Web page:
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Staghorn stones are large, branched stones occupying a large volume of the kidneys. The most effective treatment option is percutaneous nephrolithotomy, where the urologist inserts a scope directly into the kidney via a 1/2 inch tract made in your flank. Open surgery for kidney stones is strongly discouraged and reserved for only very rare cases with a very large stone burden or very unusual anatomy.
In some cases, the stone is made of uric acid, and in these cases, medications alone may help dissolve the stone and one can avoid surgery.
Staghorn kidney stones are most often found in women and generally form as a result of long-standing urinary tract infections. These stones can become quite large with multiple branches, and it becomes nearly impossible to eradicate the infection without removing the stone. The most efficient way to remove the stone is via a large tube placed directly through the skin into the kidney. With the aid of a scope and a variety of stone breaking (lithotripsy) devices, most of these stones can be fractured and removed all in one procedure. Smaller staghorn stones can occasionally be treated with ESWL – shock waves generated outside of the body and focused on the stone.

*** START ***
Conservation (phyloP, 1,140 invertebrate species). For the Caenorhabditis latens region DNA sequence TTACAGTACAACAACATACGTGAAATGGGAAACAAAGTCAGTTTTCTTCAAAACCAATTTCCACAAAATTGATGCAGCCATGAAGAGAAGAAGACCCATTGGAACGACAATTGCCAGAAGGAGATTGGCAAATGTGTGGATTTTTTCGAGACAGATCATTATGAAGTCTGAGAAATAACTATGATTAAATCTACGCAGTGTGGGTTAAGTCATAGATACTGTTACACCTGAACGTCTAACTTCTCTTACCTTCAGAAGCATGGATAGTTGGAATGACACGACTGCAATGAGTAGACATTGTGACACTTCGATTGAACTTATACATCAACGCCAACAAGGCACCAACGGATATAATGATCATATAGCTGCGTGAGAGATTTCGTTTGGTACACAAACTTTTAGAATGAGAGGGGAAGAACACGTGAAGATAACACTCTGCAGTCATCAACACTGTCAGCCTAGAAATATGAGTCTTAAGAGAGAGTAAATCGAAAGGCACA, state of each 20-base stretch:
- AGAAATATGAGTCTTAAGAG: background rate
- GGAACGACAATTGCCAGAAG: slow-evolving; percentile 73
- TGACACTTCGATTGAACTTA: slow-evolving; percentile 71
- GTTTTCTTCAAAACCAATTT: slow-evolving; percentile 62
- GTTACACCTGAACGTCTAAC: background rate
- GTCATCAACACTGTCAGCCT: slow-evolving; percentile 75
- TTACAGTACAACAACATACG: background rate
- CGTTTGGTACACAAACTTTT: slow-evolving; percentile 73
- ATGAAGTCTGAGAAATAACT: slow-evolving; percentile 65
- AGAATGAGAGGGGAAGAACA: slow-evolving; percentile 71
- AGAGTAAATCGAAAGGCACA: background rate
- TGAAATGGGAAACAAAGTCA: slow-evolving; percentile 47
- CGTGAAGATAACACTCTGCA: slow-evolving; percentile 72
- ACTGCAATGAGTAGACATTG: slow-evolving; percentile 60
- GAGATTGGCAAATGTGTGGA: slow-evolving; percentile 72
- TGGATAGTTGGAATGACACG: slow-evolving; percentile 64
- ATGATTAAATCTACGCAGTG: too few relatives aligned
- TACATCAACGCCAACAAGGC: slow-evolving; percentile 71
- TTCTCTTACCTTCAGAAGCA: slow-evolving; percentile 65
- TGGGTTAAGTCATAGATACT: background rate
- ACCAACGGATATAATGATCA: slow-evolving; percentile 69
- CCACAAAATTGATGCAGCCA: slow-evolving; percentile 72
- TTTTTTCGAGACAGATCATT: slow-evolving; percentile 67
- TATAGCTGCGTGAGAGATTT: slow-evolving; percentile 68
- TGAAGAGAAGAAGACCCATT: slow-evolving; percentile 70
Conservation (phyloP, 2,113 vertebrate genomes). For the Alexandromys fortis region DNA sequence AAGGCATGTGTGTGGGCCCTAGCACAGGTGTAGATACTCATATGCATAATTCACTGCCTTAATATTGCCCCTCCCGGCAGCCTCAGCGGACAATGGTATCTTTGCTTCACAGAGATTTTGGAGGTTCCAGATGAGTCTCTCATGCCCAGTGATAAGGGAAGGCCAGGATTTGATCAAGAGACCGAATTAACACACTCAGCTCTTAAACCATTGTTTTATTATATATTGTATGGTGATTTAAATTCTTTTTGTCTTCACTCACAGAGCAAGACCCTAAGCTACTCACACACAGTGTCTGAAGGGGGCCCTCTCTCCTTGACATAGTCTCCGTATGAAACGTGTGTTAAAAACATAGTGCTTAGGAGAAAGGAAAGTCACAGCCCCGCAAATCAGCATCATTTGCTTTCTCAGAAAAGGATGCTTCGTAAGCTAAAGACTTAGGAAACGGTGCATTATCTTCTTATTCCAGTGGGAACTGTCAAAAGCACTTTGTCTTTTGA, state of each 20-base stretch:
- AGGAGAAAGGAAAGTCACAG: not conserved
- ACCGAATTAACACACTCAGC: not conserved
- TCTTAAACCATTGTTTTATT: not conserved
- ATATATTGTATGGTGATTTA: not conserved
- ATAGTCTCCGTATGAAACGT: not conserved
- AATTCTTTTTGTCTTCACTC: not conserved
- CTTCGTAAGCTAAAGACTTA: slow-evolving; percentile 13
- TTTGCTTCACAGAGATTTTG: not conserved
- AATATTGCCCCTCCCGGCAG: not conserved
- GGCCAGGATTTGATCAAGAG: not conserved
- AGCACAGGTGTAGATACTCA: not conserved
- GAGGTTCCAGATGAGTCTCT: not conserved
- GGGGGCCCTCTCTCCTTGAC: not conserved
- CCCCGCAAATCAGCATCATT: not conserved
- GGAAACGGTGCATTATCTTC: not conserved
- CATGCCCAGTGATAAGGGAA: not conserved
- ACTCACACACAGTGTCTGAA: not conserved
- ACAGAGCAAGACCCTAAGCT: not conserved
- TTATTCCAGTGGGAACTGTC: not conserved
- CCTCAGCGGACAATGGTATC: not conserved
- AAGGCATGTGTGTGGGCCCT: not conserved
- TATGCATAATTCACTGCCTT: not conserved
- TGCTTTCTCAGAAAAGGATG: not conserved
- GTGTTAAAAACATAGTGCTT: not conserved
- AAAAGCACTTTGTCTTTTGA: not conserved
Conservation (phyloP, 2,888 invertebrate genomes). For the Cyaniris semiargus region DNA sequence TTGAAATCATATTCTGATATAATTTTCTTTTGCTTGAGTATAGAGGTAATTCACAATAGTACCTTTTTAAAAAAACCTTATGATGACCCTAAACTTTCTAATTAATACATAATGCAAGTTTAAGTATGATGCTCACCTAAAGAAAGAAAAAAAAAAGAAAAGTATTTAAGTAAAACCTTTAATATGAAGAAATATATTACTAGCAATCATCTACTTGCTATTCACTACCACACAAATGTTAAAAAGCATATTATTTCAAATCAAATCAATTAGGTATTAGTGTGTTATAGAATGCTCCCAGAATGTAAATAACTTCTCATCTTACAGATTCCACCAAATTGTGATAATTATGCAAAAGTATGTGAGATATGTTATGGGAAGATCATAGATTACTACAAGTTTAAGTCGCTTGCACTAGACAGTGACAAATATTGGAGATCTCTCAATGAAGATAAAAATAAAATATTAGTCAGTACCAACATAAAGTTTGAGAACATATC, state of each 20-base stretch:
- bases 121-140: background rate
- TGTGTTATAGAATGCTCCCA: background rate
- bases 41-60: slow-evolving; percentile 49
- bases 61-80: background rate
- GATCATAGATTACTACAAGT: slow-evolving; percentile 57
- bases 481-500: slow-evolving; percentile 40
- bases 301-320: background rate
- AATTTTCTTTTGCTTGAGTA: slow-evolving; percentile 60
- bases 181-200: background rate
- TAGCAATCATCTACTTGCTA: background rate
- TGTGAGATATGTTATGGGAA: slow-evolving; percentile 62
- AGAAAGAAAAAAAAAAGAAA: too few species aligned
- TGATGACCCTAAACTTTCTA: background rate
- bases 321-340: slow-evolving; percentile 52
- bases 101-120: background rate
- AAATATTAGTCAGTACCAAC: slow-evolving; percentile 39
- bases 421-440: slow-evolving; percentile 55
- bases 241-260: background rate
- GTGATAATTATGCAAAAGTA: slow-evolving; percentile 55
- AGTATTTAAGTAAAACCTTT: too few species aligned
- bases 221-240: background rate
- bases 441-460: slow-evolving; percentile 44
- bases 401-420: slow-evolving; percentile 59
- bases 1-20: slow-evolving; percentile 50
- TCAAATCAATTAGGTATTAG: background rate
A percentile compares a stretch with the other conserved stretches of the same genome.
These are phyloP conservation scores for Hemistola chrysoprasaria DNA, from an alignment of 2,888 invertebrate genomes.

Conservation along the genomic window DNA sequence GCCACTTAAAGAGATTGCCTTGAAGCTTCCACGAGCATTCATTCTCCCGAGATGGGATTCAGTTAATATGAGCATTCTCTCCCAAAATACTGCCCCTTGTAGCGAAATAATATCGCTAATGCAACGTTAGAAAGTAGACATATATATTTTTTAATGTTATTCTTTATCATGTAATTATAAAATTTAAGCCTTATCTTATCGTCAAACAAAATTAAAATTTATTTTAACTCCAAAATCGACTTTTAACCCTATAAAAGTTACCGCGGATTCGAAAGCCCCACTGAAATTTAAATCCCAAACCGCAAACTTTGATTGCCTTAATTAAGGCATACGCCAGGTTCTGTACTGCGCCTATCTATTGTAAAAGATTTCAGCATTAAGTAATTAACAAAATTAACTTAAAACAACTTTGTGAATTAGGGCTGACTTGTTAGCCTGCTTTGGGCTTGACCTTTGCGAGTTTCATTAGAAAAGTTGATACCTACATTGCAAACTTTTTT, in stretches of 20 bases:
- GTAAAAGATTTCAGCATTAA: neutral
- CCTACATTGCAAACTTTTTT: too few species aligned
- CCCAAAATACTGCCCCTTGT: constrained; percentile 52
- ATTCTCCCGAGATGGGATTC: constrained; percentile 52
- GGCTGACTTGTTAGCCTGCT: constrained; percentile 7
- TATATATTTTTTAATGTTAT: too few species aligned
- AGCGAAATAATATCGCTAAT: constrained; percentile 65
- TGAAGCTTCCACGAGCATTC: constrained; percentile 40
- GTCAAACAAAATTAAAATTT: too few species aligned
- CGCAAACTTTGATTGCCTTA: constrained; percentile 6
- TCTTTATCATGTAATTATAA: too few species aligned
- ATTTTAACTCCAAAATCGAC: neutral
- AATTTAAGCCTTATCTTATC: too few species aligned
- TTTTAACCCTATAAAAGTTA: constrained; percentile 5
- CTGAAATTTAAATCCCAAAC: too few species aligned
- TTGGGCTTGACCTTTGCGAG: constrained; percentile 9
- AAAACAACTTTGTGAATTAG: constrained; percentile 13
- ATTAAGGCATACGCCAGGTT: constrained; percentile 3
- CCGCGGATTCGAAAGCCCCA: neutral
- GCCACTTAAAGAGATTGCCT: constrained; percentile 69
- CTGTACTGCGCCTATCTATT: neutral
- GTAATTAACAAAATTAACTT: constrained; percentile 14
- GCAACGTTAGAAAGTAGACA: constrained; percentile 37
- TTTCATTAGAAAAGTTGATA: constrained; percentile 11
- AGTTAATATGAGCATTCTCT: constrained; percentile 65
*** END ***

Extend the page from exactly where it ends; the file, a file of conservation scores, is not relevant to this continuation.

Important: This content reflects information from various individuals and organizations and may offer alternative or opposing points of view. It should not be used for medical advice, diagnosis or treatment. As always, you should consult with your healthcare provider about your specific health needs.